But this.

This was pain from another layer of reality, and the only way through it was to wait until enough data had been offloaded so it could resume its normal functions. I did have the option of cutting it off completely, but at the cost of all the data living in RAM. No, my only choice was to weather the storm and hope I didn’t go insane from the flashes of photos and text popping in from the periphery.

It took Jane some time to realize I wasn’t crying because Johnny was dead—or supposedly dead, at any rate. Once she did, however, she switched roles from counselor to nurse.

“Are you alright?” she asked, placing her hand on my forehead. She was kneeling beside me at the foot of the bed. The lights were low but I could see her face plainly, see the concern in her eyes. “Should I call someone?” She reached for my left arm, for the sliver embedded in my wrist.

“No,” I said, taking her hand instead. The Syzygy drove the sliver anyway, so there was no guarantee she would be able to use it to call for help. And it didn’t matter; there was nothing a standard hospital could do for me. If we were in Umbra surrounded by gray market butchers then maybe. But here in Vail where the rich and powerful owned million-dollar homes they only used two weeks out of the year? No way.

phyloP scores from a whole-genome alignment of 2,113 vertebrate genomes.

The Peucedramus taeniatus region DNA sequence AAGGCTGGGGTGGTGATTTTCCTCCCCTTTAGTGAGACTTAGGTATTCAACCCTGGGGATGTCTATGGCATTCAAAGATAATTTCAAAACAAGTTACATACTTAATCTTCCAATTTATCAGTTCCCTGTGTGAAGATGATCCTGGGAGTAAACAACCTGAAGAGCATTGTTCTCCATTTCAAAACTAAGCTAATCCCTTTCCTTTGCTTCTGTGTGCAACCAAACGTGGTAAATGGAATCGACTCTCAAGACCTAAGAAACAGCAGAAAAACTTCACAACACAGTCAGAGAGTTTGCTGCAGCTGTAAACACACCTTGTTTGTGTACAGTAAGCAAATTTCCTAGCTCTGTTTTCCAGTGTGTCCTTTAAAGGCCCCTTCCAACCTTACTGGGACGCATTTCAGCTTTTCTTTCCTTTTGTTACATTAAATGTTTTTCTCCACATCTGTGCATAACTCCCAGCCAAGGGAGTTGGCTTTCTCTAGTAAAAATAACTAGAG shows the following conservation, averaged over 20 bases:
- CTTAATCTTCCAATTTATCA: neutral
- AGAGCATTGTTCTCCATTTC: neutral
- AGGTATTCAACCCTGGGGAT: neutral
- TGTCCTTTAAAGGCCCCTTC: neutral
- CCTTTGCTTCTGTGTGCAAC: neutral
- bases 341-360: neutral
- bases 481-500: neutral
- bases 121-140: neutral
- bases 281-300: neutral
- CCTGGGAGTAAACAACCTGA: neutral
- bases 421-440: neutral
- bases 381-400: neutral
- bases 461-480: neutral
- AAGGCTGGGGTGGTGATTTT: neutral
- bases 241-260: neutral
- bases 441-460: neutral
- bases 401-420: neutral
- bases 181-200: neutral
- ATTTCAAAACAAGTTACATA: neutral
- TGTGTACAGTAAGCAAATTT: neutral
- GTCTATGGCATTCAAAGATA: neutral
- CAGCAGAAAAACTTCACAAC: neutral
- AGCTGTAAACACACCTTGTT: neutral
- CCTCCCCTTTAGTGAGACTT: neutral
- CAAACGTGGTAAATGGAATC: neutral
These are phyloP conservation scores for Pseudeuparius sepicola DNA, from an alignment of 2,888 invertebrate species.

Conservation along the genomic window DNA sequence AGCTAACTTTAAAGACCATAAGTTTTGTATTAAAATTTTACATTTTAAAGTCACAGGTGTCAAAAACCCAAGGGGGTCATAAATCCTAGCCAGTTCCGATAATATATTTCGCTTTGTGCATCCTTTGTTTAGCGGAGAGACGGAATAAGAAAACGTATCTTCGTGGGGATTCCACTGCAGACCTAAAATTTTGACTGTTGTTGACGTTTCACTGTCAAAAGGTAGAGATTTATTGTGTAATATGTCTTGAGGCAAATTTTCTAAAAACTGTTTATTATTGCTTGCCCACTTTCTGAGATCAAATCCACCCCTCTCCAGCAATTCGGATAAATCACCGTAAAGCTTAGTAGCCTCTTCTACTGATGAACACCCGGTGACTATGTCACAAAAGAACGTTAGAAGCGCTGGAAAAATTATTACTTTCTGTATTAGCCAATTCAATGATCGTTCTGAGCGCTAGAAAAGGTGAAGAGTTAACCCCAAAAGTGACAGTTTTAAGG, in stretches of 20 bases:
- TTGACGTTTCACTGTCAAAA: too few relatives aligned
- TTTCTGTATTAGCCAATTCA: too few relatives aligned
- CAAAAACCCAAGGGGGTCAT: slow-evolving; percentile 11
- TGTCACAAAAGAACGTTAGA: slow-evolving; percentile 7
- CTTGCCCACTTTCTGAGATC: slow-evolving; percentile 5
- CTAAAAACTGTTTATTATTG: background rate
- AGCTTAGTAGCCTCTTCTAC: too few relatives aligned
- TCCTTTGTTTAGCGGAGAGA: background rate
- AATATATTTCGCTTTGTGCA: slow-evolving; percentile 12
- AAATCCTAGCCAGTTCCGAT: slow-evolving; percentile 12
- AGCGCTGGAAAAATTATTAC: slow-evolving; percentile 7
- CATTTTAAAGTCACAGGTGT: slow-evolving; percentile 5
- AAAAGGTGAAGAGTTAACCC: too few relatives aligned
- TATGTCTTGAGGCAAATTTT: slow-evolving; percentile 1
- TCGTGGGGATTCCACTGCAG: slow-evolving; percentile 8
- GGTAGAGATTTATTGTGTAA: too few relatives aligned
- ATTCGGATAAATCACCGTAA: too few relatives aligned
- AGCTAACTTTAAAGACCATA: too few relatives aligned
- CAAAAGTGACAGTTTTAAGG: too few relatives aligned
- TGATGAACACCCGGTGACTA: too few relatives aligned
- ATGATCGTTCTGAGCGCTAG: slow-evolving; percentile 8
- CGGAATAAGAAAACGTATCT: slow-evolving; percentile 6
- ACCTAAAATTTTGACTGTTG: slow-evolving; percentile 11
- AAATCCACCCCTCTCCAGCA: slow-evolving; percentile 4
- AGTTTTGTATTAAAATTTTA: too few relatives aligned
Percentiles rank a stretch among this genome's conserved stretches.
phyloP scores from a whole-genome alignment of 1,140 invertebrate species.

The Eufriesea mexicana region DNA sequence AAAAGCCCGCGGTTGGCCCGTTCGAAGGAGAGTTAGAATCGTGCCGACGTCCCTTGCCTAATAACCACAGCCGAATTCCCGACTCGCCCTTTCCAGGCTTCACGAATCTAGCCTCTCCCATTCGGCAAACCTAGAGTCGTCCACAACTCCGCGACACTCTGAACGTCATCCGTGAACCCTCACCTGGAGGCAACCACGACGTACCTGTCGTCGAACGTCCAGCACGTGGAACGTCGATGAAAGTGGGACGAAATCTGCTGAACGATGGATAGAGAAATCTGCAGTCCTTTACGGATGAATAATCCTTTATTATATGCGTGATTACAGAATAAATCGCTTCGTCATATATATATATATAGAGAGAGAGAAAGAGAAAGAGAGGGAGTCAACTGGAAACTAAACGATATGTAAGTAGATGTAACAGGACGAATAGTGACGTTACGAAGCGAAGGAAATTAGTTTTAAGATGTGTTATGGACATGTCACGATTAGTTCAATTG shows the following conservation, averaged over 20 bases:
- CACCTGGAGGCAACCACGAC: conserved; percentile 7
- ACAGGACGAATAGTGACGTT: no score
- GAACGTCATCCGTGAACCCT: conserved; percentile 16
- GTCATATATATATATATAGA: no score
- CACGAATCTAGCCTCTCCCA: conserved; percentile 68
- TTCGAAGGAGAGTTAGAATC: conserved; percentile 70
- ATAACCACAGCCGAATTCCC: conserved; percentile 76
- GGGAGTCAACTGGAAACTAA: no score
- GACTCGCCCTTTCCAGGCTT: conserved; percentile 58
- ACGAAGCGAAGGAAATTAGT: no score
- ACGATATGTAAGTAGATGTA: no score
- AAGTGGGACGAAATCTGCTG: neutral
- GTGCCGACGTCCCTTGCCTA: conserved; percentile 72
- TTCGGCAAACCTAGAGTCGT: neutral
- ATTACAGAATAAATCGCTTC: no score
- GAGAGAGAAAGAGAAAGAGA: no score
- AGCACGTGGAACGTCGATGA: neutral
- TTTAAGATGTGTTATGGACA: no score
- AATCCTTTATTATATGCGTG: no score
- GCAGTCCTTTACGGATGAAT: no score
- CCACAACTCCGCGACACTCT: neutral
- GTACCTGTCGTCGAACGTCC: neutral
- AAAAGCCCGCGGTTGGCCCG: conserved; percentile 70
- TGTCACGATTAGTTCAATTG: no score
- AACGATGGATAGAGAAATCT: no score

“Your forehead’s on fire. Let me get you something.” Jane ran to the bathroom, grabbed a washcloth from the shelves by the shower, and then held it under the faucet.

I felt my eyes wander over her body, which was good because it meant some of my normal functions were coming back, but the moment was short-lived. I couldn’t even appreciate her naked form as it hurried through the darkened cabin to my side.

The cold cloth barely made a dent; there was nothing but heat all around me.

“How do you know your friend is dead?” she asked.

“What?”

“Johnny. You said he was dead.”

I shook my head, felt needles prick my neck. “I don’t know if he’s dead.”

It always felt hollow explaining technical things to Jane. As I laid out the details of the Dead Man’s Loop in simple terminology, she remained engaged and even nodded every once in a while. But at her core, I knew none of the information was sticking. And I wouldn’t have expected it to. Her interest in computers and technology was superficial, an add-on feature chosen via a check-box on a web form.

“Maybe it was an accident?” she suggested. “Like, he was just cleaning it and it went off in his hands.”

“Maybe,” I replied. “Maybe. Could you—” I paused as a hot needle passed through my eyes—first one, then the other. “Could you grab my palette from the bar?”